Today's edition of quick hits:
* This came together with surprising speed: "The House and Senate on Thursday passed a bill that would secure funding for the U.S. Capitol and the Capitol Police in the wake of the Jan. 6 riot, which was at risk of having to furlough officers without additional money. The House voted 416 to 11 to approve the $2.1 billion emergency supplemental funding bill. In an unusual display of speed for Congress, the Senate had voted 98-0 hours earlier."
* A little embarrassing: "The 27 member states of the European Union altogether have now administered more coronavirus vaccine doses per 100 people than the United States, in another sign that inoculations across the bloc have maintained some speed throughout the summer, while they have stagnated for weeks in the United States."
* Good: "The nation's millions of federal workers will be required to verify they've been vaccinated against the coronavirus or else face mandatory masking, weekly testing, distancing and other new rules, the Biden administration announced Thursday."
* He deserves so much better: "Metropolitan Police Officer Michael Fanone, who suffered a heart attack and traumatic brain injury after being violently assaulted Jan. 6, received a threatening, expletive-laced voicemail on his cellphone as he testified Tuesday about his experience during the Capitol riot."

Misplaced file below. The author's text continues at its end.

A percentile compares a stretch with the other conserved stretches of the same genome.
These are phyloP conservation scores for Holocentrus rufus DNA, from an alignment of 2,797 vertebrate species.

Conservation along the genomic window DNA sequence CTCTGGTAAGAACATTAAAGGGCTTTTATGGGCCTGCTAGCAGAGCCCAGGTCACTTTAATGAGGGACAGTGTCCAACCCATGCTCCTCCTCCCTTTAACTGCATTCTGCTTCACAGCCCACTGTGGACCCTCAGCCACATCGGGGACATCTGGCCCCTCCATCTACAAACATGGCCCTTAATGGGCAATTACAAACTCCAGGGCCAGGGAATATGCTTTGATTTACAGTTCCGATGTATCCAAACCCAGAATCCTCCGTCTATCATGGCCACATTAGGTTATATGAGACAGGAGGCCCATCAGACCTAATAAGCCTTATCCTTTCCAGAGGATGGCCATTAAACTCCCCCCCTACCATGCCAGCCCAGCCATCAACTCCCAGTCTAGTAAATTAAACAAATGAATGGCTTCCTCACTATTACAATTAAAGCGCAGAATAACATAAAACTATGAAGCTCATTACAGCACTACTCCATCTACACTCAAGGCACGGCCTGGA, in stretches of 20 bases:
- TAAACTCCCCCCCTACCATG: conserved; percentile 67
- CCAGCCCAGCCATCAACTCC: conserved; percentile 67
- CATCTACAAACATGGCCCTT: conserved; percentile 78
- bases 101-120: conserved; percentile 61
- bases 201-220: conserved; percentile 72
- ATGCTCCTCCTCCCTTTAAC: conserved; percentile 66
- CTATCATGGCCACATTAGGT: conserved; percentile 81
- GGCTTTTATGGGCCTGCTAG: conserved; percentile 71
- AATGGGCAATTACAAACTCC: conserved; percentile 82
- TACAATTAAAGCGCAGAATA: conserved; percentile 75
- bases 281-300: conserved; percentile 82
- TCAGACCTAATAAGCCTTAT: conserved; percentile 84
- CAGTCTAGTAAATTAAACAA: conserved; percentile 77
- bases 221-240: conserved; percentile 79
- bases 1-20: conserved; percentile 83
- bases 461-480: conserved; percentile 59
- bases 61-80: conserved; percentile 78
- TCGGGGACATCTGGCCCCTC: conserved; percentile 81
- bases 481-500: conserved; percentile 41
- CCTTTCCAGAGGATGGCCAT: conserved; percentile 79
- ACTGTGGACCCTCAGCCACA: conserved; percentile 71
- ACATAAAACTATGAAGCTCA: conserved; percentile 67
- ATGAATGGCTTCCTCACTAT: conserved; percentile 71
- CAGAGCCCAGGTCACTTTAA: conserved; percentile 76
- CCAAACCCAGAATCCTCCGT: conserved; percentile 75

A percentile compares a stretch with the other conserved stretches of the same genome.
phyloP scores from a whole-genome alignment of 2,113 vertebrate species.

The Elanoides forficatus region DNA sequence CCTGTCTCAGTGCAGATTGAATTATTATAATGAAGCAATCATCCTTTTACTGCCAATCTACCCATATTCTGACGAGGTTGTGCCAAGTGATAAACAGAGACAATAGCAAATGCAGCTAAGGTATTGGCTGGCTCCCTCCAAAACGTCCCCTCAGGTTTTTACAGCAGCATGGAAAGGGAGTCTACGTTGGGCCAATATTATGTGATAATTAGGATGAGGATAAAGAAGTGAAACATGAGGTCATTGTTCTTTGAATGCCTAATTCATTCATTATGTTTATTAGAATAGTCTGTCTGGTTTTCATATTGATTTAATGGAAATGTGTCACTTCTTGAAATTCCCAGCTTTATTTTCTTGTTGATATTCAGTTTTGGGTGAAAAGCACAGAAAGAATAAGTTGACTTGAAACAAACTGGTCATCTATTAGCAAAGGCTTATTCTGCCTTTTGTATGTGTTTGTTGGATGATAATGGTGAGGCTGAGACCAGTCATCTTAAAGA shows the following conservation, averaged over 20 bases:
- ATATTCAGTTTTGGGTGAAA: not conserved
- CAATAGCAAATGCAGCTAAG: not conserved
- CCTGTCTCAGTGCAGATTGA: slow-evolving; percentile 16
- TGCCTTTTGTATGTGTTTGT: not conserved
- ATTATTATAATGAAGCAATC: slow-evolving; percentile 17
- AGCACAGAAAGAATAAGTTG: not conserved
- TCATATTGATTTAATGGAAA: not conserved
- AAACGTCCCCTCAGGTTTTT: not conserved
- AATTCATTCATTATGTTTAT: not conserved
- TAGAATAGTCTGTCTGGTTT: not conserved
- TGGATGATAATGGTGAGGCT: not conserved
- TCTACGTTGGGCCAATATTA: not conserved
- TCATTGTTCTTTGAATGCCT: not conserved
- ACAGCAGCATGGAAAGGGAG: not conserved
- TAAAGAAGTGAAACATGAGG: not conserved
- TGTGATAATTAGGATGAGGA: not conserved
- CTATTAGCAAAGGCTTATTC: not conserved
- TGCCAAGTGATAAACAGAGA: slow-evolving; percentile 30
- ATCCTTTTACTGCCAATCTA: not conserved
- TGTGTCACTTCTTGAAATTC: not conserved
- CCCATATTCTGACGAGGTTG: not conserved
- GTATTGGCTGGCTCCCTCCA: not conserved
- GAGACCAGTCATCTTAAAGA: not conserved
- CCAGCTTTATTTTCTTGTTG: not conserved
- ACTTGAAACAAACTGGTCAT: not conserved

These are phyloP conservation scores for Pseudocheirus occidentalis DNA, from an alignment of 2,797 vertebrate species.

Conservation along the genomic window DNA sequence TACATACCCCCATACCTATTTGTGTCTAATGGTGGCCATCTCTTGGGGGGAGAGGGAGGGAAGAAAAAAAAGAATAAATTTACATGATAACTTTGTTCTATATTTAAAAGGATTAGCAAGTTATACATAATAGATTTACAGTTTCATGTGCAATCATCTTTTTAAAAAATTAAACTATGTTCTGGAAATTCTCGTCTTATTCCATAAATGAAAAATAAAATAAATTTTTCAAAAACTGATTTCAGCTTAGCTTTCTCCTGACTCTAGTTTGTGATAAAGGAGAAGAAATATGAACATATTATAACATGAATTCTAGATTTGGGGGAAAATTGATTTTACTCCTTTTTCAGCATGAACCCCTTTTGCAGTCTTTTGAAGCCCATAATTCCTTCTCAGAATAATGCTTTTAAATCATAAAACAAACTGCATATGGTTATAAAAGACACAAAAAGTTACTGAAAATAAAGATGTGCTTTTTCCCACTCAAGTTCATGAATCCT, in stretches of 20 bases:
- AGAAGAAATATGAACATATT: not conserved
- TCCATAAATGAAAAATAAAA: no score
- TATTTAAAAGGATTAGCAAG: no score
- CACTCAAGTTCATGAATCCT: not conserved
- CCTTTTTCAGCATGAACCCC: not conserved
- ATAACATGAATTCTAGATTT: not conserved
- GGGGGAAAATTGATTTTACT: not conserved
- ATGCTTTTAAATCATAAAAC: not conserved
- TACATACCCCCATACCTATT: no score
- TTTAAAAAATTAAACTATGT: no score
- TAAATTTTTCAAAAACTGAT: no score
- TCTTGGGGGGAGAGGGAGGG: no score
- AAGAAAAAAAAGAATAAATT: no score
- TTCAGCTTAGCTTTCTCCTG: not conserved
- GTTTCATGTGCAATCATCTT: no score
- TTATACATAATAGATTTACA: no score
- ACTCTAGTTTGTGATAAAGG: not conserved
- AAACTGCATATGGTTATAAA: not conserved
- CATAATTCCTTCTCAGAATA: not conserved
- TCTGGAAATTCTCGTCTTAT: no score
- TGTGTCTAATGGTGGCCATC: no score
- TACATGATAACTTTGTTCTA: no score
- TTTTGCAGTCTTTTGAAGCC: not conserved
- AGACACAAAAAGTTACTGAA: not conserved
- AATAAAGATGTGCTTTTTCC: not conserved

* In related news: "A former police officer in Virginia accused of entering the Capitol on Jan. 6 has been ordered to stay in jail after buying nearly three dozen guns online, which a federal judge called 'a remarkable shopping spree for high-powered assault weapons.'"
* They're not getting much help from Republicans: "President Biden and congressional Democrats scrambled on Thursday to try and find a way to prevent a federal eviction moratorium from expiring in two days, mounting a last-minute effort as fears spread about the economic impact of a new resurgence of the coronavirus."
* China's reach grows: "Frustrated with the U.S., Ukraine is cutting deals with a rival superpower, inviting China to build infrastructure while holding back criticism of Beijing's human rights record. Ukraine last month touted agreements with China to build airports, roads and railways in the Eastern European country and expressed gratitude for deliveries of Chinese-made Covid-19 vaccines."
* I hope you saw our coverage of this last night: "President Donald Trump called his acting attorney general nearly every day at the end of last year to alert him to claims of voter fraud or alleged improper vote counts in the 2020 election, according to two people familiar with the conversations."
* An amazing policy development: "The huge increase in government aid prompted by the coronavirus pandemic will cut poverty nearly in half this year from pre-pandemic levels and push the share of Americans in poverty to the lowest level on record, according to the most comprehensive analysis yet of a vast but temporary expansion of the safety net."
See you tomorrow.